EIT arvioi Puolan tuomioistuinreformia17.7.2019 | Oikeusuutiset
Puolan hallitukselta pyydetty vastine ylimmän hallintotuomioistuimen tuomarin valitukseen.
The applicant, Jan Grzęda, is a Polish national, who was born in 1956 and lives in Piła (Poland). He is a judge of the Supreme Administrative Court, and in January 2016 was elected for a four-year term as a member of the National Council of the Judiciary (the NCJ), a constitutional organ which
safeguards the independence of courts and judges.
However, his mandate as a member of the NCJ was ended prematurely in 2018, following the entry into force of new legislation in the context of wide-scale judicial reform. In particular, the Act Amending the Act on the NCJ of 2017 (“the 2017 Amending Act”) provided that judicial members of
the NCJ would no longer be elected by judges but by the Sejm (the lower house of the Parliament), and that the newly elected members would immediately replace those elected under the previous legislation. Thus, when the Sejm elected 15 judges as new members of the NCJ on 6 March 2018, the applicant’s mandate was terminated. He did not receive any official notification.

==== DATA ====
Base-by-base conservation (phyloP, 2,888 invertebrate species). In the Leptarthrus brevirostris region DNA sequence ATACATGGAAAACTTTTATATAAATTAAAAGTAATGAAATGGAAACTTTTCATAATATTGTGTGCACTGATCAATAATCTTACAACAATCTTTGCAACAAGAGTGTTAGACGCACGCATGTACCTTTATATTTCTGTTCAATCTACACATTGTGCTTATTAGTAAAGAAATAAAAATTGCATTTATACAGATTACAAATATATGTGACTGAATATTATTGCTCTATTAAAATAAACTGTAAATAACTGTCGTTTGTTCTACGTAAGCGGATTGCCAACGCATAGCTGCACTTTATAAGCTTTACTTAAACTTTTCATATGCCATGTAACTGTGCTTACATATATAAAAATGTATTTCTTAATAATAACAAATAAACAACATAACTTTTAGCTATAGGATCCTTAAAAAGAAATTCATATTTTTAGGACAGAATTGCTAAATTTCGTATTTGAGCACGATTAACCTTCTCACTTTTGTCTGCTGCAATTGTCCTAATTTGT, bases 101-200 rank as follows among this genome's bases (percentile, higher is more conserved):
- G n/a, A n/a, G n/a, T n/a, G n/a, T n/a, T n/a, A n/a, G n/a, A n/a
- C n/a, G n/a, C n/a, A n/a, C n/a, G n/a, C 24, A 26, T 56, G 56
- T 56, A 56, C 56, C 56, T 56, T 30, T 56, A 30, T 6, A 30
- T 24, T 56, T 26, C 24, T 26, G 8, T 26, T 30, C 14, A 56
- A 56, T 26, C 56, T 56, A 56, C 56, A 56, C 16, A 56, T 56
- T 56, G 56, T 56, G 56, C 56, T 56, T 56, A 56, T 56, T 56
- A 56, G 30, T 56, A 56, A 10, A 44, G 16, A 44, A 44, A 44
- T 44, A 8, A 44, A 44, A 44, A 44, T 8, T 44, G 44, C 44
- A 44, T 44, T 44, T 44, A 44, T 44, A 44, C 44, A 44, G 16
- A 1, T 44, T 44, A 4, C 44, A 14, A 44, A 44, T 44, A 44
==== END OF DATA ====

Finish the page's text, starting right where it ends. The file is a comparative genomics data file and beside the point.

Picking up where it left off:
The bill amending the legislation on the NCJ was criticised at national and international level. The adoption by Parliament of this bill, together with bills on the Supreme Court and on the ordinary courts, sparked large public protests in July 2017. Several national bodies issued opinions stating that the amendments violated the Constitution because they allowed the legislature to gain control over the NCJ, contrary to the principle of the separation of powers. The application was lodged with the European Court of Human Rights on 4 September 2018. Relying on Article 6 § 1 (right of access to court) of the European Convention of Human Rights, Mr Grzęda alleges that he was denied access to a tribunal to contest the premature termination of his mandate. In his view, the 2017 Amending Act was in reaction to the NCJ’s criticism of the judicial reform undertaken by the legislative and executive branch which, it alleged, aimed to undermine the independence of the judiciary.
He also complains under Article 13 (right to an effective remedy) of the European Convention that there was no procedure, judicial or otherwise, for him to contest the premature termination of his mandate.
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